Examples of code and my personal projects

Password Program
Here’s an example of a password program in C++ I made. Closes right away after doing what’s asked, but it works.

Password Program - Enhanced Edition
I updated the program, so that the user has 3 tries to “guess” the password, plus I added a little reference to Jurassic Park. Believe me or not, it took me hours to succeed at updating it the way I wanted it to be (I had never understood why until recently, but the while loop would consider the condition true even though I thought that numberOfTries=0; in fact, it was all about placing the decrement or “–” at the right places). Now, I feel so retarded, yet intelligent at the same time.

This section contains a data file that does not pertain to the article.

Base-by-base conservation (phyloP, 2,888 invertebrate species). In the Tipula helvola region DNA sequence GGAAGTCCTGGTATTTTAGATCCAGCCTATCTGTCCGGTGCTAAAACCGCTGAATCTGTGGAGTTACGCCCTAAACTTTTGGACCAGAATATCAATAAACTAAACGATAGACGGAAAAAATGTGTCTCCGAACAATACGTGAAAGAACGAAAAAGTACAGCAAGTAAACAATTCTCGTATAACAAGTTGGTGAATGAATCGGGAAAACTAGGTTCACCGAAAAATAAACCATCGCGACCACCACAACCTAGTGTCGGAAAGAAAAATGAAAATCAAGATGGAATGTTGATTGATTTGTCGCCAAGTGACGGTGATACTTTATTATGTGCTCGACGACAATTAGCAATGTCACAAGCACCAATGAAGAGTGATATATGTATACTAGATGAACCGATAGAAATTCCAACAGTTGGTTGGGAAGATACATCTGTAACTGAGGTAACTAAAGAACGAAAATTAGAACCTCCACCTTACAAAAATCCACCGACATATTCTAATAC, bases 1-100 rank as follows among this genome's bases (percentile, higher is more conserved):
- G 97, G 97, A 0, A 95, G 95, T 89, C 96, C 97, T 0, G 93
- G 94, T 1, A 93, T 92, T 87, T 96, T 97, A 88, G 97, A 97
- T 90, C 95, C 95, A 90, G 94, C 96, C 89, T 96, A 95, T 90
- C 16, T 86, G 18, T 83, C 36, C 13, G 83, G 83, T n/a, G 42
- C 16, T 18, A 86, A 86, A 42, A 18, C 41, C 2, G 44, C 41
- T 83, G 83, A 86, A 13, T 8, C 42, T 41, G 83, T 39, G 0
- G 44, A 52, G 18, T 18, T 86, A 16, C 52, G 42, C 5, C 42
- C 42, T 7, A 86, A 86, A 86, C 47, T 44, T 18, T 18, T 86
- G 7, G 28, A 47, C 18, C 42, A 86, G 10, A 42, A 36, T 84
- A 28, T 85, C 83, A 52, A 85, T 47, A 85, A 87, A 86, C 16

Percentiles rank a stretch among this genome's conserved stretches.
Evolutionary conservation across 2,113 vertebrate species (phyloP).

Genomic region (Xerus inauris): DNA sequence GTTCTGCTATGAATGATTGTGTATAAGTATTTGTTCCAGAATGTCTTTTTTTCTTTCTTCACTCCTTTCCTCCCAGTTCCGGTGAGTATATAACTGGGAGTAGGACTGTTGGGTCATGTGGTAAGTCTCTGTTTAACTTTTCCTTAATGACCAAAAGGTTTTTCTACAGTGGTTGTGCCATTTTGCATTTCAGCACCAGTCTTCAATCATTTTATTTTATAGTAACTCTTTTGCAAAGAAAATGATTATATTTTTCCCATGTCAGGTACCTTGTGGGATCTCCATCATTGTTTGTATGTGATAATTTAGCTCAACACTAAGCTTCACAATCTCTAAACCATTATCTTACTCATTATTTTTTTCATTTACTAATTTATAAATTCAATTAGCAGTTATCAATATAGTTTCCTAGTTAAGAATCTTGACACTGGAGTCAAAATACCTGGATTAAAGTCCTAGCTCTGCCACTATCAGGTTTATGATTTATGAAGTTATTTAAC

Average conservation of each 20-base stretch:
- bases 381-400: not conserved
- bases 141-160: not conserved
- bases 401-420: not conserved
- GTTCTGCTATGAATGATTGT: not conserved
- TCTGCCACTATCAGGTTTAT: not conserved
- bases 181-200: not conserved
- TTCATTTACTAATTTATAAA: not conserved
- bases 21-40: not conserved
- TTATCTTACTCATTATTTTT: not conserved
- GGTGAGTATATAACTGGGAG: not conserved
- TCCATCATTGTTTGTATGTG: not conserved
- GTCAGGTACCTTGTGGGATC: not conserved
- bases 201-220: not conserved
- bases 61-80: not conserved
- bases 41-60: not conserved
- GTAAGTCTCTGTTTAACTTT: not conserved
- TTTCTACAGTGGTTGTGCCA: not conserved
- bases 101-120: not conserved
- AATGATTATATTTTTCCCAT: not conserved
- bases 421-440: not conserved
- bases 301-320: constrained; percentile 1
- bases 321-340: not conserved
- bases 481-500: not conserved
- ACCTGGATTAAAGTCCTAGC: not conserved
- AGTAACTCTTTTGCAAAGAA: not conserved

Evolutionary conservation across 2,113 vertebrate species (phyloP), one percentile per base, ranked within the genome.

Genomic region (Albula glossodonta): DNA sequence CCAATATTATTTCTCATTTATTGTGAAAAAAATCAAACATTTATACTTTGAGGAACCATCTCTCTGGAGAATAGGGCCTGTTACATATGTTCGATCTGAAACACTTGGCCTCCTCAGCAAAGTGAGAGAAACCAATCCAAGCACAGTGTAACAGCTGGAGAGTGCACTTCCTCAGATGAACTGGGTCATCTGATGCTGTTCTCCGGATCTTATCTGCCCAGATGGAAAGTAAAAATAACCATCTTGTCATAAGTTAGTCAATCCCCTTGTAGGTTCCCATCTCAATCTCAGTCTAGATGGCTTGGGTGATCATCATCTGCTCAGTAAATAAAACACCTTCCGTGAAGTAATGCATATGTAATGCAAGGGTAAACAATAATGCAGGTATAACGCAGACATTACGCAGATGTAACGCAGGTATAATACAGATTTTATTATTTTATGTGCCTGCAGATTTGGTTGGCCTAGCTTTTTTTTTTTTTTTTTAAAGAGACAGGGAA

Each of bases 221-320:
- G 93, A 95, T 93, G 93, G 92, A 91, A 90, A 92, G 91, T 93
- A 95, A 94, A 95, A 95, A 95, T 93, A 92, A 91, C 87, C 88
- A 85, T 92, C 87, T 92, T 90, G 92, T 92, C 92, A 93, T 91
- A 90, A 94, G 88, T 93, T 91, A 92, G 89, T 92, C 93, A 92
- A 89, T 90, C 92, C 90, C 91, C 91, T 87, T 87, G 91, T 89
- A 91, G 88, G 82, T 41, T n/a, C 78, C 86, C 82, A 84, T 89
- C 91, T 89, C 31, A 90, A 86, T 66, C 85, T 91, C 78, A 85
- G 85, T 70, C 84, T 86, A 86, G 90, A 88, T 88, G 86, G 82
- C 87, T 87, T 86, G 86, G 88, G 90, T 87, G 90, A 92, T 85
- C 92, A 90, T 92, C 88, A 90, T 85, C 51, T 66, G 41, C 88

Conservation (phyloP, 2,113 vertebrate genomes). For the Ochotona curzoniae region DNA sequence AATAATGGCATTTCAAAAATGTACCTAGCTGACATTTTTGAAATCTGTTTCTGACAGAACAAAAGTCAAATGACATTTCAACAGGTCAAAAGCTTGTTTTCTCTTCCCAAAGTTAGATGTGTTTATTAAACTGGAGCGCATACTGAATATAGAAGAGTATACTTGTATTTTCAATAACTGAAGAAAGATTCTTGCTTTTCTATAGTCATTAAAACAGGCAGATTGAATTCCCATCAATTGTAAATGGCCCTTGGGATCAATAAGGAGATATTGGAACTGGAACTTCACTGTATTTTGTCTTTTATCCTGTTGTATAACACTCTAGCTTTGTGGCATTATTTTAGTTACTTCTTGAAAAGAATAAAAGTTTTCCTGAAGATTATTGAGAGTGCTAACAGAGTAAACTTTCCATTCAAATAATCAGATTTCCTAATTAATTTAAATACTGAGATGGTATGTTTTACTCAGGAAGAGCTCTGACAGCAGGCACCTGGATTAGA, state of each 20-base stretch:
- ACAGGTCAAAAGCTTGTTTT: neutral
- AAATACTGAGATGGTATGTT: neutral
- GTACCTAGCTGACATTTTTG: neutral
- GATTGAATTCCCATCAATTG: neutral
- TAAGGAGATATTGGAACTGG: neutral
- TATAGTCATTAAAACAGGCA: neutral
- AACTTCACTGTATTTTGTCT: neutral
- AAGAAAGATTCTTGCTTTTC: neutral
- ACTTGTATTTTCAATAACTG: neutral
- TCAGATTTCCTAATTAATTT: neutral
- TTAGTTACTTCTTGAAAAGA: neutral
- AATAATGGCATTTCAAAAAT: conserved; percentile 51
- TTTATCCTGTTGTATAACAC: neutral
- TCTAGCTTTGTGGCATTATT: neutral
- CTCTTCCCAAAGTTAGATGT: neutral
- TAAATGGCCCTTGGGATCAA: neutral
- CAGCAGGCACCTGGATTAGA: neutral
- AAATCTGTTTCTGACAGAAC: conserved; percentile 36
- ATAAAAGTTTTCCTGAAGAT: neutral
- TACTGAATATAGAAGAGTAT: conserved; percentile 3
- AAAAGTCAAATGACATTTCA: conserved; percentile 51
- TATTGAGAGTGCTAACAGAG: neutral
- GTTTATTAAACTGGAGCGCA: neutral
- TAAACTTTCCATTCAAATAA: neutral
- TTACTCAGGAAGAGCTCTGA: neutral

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The obvious choice: https://github.com/Revolutionary-Games/Thrive/tree/master/src

Though I suppose I’ll link some of my recent code: https://github.com/hhyyrylainen/Leviathan/blob/develop/Engine/GUI/VideoPlayer.h

If you are starting to get into programming, then this is a good early program to make. But, I don’t think this is particularly good code. It has issues like using namespace std should not be used (other than really small learning programs) and most code styles I’ve seen require you to put spaces around operators instead of having no spaces within a line, as that makes reading it much more difficult.

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First question : why not using “namespace std”? What problem does it cause?
Second question : Can a code without much spaces be difficult for the machine to read?

A ton has been written about this. Here’s what’s on stackoverflow about this: